Over the years that I have been a school principal, I have observed many different supervisory – management styles. The majority of my colleagues are sensitive souls; they are fair-minded, thoughtful, and not quick to rebuke a teacher. Uppermost in their minds is doing what is in the best interest of the students, not in acquiring more power or prestige for themselves. I regrettably recall one exception.
Very uncomfortably, I watched a principal observe a class and then submit his written report to the teacher later in the day. The teacher was given no opportunity to respond. The report was overwhelming negative, severely affecting the teacher’s self-perception, so much so that the teacher shortly thereafter left the field to begin a career in computers. Postcript: the principal a few years later was fired and did not last more than a year or two in subsequent positions. He who gave rebuke to others was now the victim of negative reviews himself. What goes around comes around.
The Green Mile provides an example of a person who aims to hurt others both emotionally and physically: Percy Wetmore. His comeuppance, after a number of shocking cruelties to prisoners waiting on Death Row, is greeted with cathartic satisfaction when it finally arrives.
The Green Mile is not Percy’s story, however. It is the story of Paul Edgecomb, a Louisiana prison guard in the 1930’s and inmate John Coffey, a huge black man incarcerated for the murder of two little girls. Paul is surprised when he discovers that, in spite of his enormous size, John belies an innate meekness, communicating with the simplicity of a child afraid of the dark. The story is told in flashback, as Paul recounts his experiences to another resident of the retirement home in which he lives.
What emerges from the narrative is the stark difference between how Percy treats the prisoners and how Paul treats them. Knowing that they are all scheduled for execution by electric chair, Paul treats them humanely knowing that it is better for the prison system and for the prisoner if the condemned man can retain his equanimity in the face of certain death. In spite of their alleged crime, Paul recognizes their essential humanity.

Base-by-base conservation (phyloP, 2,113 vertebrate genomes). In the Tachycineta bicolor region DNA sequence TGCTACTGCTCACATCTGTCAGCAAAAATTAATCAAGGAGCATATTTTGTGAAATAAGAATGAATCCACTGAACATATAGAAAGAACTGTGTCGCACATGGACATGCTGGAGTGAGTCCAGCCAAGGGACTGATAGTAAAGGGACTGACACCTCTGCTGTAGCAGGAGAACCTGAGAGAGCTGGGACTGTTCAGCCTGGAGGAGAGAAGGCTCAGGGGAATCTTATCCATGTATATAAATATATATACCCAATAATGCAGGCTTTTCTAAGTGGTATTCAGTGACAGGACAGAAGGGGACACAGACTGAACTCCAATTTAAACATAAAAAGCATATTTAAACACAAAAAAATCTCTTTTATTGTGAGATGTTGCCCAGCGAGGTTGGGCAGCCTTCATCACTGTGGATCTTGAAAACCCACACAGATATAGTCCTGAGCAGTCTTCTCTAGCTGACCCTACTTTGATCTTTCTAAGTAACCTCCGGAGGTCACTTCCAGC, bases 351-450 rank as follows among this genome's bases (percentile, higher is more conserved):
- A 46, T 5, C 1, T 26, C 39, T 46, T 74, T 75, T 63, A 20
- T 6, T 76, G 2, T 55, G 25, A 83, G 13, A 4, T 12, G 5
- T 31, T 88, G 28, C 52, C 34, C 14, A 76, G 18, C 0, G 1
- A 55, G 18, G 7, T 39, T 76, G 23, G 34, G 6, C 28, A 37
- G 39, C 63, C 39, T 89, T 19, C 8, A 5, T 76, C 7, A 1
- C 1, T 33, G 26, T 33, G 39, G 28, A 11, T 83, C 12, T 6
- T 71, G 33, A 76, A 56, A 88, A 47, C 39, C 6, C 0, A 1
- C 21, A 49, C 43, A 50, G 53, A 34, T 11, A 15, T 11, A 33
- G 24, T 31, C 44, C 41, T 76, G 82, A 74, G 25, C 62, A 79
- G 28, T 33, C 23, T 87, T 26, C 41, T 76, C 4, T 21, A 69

Examples abound of his sensitivity to the men who have to walk the “green mile,” a green patch of linoleum leading to the execution site. He allows a prisoner to keep a pet mouse, he gives one man a gift of his wife’s corn bread, and arranges to show the Fred Astaire film Top Hat to a condemned man who has never before seen a movie.
In contrast to this humane behavior is the cruelty committed by Percy, who in one of his many sadistic moments, deliberately does not wet the sponge that is to be placed on the head of the condemned man as the electric plate is tightened before the release of electric current to his body. It is a grisly scene, which accentuates the stark contrast between Paul and Percy.
Proverbs tell us that when our enemy falls, we should not rejoice, lest God be displeased and He turn His wrath to us. Moreover, our Sages advise us not to see someone at the time of his degradation. The point of these instructions is to be sensitive to people in distress. We do not in any way excuse criminal behavior, but we do not gloat over their punishment. It may be necessary, but it is not joyful.
The Green Mile is a movie that has a lot to say about life, about how we treat others, and how we need to recognize and appreciate the humanity of all men.